The four-star chief of U.S. Transportation Command has ordered survey teams into the field to verify the location of every service member's vehicle that is in transit in an effort to restore confidence in the government's shipping process for privately-owned vehicles.

The order from Air Force Gen. Paul Selva was announced by TRANSCOM Friday evening in a press release that reflected an apparent lack of confidence in the new contractor handling vehicle shipments for troops and families making permanent change-of-station moves. A groundswell of complaints has developed since the new contractor, International Auto Logistics, took over the vehicle shipping contract May 1.

After command officials recently visited several IAL vehicle staging facilities and reviewed data provided by the company, it was determined that "significantly increased contract surveillance during the contract transition is necessary," said Air Force Brig. Gen. Paul Guemmer, the leader of TRANSCOM's "POV Fusion Cell," which was formed about two weeks ago to look into the reported problems.

The new survey teams will catalog every vehicle identification number to verify the location of all vehicles owned by service members that are in IAL's control. Information gathered by the teams will help the command validate IAL's data and more fully understand the company's shipping chain, command officials said.

The survey teams "will not be doing IAL's job, but provide additional contractual oversight, which is a function of contract administration," Guemmer said.

IAL spokeswoman Amanda Nunez said the company welcomes TRANSCOM officials to visit vehicle staging facilities, noting that command officials always have an open invitation. "Our continued working relationship with the government has produced positive improvements in our POV shipping process, as it is IAL's goal to deliver the most accurate information to our service members and provide them with the highest quality experience," Nunez said.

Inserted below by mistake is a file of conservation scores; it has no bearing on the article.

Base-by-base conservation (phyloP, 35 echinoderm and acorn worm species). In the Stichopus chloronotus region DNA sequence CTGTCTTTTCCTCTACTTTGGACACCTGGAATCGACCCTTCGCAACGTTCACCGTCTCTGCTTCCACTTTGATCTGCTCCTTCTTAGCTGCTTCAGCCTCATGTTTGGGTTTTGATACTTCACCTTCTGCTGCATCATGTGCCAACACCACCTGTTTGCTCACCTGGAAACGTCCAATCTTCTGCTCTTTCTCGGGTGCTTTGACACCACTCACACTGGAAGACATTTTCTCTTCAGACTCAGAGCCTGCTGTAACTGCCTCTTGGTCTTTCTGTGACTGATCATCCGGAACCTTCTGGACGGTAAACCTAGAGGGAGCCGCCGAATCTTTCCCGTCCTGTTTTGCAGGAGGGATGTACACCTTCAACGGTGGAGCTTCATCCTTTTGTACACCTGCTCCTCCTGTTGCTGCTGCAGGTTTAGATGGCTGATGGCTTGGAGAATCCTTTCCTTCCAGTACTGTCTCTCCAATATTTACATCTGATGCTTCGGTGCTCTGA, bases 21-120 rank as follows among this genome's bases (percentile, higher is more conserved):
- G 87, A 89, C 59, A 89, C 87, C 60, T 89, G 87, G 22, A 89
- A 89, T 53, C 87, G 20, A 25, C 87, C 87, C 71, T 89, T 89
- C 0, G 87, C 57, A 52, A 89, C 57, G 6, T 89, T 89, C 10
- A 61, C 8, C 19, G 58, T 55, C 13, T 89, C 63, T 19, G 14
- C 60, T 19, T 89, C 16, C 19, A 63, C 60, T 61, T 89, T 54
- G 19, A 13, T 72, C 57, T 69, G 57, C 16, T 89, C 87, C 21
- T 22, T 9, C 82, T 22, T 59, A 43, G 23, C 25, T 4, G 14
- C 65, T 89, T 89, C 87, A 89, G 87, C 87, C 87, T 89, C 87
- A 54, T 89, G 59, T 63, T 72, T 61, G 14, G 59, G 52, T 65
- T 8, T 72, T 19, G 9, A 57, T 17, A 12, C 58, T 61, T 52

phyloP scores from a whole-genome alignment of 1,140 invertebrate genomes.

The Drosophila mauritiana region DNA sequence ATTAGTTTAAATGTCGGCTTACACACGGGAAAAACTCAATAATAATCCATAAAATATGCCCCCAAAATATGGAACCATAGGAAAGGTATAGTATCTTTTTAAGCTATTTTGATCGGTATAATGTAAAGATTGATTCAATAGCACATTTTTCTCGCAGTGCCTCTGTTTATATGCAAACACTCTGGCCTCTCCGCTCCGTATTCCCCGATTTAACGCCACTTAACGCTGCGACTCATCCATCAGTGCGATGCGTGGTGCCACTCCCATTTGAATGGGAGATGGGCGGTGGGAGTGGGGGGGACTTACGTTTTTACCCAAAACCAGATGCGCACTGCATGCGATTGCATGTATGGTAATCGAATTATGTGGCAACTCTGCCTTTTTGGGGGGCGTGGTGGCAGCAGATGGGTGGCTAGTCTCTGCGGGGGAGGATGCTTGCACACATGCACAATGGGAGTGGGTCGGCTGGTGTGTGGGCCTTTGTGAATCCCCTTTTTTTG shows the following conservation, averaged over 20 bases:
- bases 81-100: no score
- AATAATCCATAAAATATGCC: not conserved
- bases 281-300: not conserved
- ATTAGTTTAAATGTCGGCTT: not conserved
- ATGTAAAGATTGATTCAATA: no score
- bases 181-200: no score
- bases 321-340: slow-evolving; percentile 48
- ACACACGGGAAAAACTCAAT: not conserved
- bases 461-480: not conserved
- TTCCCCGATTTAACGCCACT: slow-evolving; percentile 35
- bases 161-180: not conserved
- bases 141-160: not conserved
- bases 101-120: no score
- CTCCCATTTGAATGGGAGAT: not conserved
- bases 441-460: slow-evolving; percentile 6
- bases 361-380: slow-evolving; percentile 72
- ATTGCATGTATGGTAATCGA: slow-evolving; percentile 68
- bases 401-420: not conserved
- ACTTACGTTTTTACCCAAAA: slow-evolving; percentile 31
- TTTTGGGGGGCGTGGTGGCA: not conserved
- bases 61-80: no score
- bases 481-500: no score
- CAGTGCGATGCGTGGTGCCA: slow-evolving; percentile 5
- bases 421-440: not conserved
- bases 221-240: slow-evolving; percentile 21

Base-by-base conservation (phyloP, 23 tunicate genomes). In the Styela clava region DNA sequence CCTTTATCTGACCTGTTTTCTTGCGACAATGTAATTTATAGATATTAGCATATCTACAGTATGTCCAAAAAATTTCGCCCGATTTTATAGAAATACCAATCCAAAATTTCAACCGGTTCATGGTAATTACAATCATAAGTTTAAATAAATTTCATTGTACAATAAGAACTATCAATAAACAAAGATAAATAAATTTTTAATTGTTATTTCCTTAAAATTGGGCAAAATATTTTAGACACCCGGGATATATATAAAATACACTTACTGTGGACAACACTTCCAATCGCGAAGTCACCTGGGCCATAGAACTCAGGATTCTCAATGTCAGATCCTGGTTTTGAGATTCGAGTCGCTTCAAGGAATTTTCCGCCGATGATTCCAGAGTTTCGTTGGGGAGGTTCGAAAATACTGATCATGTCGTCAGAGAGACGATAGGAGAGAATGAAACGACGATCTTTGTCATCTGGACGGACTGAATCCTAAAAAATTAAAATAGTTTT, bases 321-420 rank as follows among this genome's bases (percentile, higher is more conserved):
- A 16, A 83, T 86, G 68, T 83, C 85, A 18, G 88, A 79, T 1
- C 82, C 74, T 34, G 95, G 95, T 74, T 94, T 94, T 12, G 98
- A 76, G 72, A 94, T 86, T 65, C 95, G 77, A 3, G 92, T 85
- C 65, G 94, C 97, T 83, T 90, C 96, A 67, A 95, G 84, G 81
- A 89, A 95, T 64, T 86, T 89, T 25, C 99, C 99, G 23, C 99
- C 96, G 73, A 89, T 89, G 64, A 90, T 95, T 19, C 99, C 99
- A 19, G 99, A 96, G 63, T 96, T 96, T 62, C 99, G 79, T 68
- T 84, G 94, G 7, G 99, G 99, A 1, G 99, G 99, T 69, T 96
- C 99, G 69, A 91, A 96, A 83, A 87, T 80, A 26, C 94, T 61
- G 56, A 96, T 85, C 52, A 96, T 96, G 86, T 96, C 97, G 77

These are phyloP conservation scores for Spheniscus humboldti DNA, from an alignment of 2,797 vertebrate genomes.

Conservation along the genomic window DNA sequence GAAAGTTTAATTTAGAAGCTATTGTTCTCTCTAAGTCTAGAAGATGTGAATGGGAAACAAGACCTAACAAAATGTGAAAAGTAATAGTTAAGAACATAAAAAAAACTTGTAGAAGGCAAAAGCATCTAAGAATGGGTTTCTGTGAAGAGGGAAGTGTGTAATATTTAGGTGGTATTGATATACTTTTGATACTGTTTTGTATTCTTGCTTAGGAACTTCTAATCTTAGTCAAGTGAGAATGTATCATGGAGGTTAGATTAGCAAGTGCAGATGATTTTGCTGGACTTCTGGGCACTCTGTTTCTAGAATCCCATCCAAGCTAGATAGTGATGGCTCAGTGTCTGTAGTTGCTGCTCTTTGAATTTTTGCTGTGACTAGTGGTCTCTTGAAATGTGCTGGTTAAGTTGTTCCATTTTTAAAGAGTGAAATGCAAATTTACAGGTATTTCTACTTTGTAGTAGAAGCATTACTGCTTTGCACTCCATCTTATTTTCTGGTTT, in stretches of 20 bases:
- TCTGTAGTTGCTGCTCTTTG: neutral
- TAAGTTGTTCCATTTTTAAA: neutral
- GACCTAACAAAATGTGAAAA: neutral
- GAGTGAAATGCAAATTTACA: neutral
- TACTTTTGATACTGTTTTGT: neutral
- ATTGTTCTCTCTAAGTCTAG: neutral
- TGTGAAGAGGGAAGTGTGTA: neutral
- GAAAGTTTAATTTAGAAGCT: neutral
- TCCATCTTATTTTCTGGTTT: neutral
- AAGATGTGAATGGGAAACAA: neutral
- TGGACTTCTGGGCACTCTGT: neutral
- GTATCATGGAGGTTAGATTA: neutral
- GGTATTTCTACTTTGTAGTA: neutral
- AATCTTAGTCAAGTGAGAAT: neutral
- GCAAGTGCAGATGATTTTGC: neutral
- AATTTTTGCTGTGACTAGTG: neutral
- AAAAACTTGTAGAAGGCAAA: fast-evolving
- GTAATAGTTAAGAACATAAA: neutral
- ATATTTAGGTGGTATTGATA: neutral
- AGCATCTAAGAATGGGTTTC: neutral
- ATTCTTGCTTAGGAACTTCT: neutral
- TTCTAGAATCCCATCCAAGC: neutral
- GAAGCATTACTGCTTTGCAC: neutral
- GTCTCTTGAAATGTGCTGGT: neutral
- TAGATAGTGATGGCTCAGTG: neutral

Since IAL took over the contract, troops have complained about delays in car deliveries, cars being shipped to the wrong place, and problems accessing the company's online tracking system. Many troops have said they've had great difficulty even reaching IAL to get any information about their vehicles.

"We have service members waiting on delivery of their vehicles past the required delivery dates, and it is unacceptable," Guemmer acknowledged. "Their issue is our issue. We are treating each service member's vehicle as if it were our own."

IAL took over the contract May 1 during the peak military moving season from American Auto Logistics, which had held the contract since 1998. Prior to that, the government ran the program through as many as six different contractors.

IAL has added employees to its vehicle processing centers and to its call center, but complaints about delays and lack of information have persisted.

According to the DoD contract award announcement, the $305 million contract runs through September 2015. A posting on the TRANSCOM website states that the new contract is projected to save the government about $50 million a year.

Last November, TRANSCOM officials lauded their contract team for its work in analyzing requirements and identify efficiencies and better buying practices for the new contract, and noted that the team had sought industry insight in an open communications process.

"They stayed in close formation throughout the entire process, and the resulting savings clearly show they went above and beyond to deliver value to the warfighter and the taxpayer," an official was quoted as saying at the time.

American Auto Logistics unsuccessfully disputed the award of the contract to IAL with both the Government Accountability Office and the U.S. Court of Federal Claims.

An online petition calling on the Defense Department to revoke the contract with IAL had garnered 1,217 signatures as of Friday.

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